Natural Pigments, Day 4

Mt. Blanca

Got up this morning and knew I wanted to paint snow. Since it is NOT falling but rather it is MELTING, paint might be my best hope…

When I hike, I take photos and some of the photos are essentially sketches. Some artists think painting from photos is wrong, but I don’t think there’s any moral imperative about how someone paints. I usually take photos of places I love, most often places that are familiar to me, places I have actually SEEN. The camera helps me compose. I don’t draw much. I’m a painter and even when I “sketch” it’s going to be kind of painterly. I dunno’ why. My wonderful drawing teacher, Jean Schiff, noted one day, “You’re a painter.” From then on, in our drawing class, I drew with inch-wide brushes carrying wet black or white paint to the cardboard that had replaced my drawing tablet. It wasn’t perfect, but…

When I sketch, it’s with colored pencils — watercolor pencils — always with the thought of dragging water over the lines.

So, yesterday I took a photo of a view that was completely surprising. Sometimes the light and wind has the visual effect of bringing the mountains closer visually. That happened yesterday.

The colors I used today that are not part of the natural pigments set are cerulean blue, which I underpainted in the lower portion of the sky, zinc white to tint the blues, for the snow on the ground and light in the sky, and Gamblin’s Radiant White for the snow on Mt. Blanca. Everything else is from the set of natural pigments. The painting is small, 5″ x 7″.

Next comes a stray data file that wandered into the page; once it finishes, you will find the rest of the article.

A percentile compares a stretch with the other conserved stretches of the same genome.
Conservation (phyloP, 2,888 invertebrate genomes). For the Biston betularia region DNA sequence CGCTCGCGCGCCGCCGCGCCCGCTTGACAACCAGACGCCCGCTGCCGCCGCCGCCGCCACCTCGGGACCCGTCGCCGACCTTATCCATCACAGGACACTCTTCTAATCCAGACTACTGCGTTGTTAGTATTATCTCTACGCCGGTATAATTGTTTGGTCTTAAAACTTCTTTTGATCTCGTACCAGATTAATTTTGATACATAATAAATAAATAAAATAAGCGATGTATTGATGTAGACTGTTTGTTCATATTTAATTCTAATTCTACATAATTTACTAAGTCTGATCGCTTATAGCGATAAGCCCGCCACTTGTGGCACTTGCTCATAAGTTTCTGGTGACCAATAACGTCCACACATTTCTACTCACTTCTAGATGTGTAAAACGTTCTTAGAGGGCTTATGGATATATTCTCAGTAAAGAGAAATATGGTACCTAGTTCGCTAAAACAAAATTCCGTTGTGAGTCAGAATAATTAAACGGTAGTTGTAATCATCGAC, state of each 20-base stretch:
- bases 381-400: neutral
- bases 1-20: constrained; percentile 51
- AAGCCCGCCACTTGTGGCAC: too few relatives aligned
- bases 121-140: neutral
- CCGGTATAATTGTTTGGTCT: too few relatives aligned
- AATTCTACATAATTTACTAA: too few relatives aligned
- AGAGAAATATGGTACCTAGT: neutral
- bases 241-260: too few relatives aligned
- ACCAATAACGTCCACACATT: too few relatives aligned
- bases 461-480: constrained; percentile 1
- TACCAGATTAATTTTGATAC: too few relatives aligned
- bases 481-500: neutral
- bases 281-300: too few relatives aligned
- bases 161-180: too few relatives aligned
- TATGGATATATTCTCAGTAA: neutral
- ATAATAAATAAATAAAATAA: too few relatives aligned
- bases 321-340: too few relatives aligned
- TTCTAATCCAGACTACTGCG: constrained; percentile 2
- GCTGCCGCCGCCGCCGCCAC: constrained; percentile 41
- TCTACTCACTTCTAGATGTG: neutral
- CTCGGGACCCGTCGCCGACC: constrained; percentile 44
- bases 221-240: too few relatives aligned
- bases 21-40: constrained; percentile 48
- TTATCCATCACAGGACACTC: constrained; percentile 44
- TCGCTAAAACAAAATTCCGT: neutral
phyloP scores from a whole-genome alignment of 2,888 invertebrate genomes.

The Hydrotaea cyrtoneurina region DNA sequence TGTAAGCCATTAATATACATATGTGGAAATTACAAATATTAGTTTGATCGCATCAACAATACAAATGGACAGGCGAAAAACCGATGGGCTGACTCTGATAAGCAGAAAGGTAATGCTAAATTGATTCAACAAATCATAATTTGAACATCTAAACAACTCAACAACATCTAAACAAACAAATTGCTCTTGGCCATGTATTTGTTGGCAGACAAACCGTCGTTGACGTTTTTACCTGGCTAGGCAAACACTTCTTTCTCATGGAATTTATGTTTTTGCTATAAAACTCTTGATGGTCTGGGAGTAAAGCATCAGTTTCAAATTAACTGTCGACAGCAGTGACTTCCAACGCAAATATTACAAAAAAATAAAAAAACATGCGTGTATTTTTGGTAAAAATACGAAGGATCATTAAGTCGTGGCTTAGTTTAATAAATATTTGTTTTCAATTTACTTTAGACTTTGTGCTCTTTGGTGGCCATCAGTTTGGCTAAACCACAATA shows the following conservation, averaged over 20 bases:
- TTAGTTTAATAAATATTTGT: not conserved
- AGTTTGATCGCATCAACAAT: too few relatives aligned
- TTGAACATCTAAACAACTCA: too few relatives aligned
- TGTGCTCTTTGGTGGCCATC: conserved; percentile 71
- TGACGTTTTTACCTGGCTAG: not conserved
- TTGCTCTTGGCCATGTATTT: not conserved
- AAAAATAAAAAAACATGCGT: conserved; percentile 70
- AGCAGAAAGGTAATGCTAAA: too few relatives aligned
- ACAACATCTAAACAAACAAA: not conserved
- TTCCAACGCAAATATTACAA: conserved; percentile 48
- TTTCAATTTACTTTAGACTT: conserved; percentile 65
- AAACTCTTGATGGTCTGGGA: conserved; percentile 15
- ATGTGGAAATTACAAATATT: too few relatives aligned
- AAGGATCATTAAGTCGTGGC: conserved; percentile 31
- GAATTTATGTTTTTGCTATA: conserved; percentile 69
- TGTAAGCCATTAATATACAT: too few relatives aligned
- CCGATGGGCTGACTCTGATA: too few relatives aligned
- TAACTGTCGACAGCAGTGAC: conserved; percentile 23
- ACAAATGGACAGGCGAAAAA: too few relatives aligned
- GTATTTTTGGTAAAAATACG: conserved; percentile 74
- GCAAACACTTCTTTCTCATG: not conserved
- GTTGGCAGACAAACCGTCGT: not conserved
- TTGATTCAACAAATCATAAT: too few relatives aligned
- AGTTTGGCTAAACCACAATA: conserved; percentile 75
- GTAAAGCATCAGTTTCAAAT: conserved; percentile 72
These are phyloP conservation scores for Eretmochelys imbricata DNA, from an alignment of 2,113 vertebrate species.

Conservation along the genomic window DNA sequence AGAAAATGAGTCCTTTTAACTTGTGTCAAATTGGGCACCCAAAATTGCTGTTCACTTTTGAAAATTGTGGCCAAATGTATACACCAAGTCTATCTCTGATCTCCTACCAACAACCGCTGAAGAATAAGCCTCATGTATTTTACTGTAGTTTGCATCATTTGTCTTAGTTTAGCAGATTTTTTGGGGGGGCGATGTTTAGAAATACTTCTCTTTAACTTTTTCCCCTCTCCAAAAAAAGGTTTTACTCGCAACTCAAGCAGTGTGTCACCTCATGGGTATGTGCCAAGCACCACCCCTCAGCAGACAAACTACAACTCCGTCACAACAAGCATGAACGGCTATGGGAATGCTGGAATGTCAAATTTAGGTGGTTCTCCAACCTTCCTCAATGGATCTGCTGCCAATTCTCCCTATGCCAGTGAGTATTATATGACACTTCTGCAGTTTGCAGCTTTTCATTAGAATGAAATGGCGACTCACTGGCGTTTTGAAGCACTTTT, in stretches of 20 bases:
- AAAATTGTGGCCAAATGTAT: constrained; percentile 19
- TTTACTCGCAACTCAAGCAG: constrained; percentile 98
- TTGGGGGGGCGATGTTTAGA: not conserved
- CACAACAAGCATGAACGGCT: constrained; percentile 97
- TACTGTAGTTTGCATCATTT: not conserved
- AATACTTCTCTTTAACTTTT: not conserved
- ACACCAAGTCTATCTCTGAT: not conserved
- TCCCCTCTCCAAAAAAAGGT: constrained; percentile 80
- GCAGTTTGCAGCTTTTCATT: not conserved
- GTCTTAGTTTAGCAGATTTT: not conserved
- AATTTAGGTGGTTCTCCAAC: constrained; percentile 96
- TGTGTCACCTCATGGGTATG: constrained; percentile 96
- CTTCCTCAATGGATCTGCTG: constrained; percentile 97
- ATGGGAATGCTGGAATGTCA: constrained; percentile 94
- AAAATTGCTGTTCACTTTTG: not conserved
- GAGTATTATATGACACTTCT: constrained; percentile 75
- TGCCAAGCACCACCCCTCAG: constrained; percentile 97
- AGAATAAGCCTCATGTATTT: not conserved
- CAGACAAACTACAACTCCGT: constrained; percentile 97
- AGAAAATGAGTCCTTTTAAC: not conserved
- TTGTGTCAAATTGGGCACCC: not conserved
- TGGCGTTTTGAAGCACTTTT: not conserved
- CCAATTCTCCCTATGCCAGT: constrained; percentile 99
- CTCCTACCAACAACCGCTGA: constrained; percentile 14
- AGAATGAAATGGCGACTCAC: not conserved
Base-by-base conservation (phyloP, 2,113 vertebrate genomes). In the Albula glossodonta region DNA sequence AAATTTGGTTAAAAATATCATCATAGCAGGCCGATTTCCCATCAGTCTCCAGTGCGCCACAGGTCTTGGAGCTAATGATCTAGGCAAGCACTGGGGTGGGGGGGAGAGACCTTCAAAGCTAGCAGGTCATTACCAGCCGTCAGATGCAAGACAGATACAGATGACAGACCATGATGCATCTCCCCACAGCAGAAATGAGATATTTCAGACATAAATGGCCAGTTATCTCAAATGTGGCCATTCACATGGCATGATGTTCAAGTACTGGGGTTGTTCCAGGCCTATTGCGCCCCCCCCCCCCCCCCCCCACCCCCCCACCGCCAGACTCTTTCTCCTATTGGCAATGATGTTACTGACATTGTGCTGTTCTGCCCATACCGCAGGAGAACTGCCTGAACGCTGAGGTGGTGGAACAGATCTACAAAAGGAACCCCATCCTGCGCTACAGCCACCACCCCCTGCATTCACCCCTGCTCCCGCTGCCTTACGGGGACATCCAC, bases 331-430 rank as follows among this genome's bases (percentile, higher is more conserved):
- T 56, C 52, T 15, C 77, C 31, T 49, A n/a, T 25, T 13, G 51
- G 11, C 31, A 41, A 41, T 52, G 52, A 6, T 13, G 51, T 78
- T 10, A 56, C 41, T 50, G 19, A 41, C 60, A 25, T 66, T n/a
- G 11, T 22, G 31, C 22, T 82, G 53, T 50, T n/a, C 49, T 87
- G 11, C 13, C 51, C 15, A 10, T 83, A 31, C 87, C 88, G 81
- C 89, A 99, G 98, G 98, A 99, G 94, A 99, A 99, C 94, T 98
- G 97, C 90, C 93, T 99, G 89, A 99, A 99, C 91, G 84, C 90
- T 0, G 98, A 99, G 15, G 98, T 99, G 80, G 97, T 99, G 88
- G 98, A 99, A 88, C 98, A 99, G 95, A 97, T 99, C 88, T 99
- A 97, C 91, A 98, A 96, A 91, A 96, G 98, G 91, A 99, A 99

18 thoughts on “Natural Pigments, Day 4

  1. You are indeed a painter! I LOVE your painting. Having delved into painters and their techniques, I’ve noticed dozens and dozens that capture a place with a camera and then paint it later so it refreshes their memory. So enjoying your painting Martha!

  2. So real!! I am amazed that you can do such great sky and then your trees impress me too! An Snow! I could never paint or draw snow – I have a hard time seeing the contrasts…

  3. You’ve inspired me. For years I’ve toyed with learning to sketch, use charcoal or colored pencils, even pastels. A few years ago a friend took several of my photos of local landscapes and created oil paintings, much like yours; he was pushing himself to do a small painting a day as a way to gain skill. He gave four of them based on my photos to me to hang in my house. I want to try something similar, and will be using photos as I start playing and try to learn. A beginner’s kit of pencils and pastels arrived yesterday, with a book to get me started. Thanks for inspiring me to try something new and completely outside my comfort zone!

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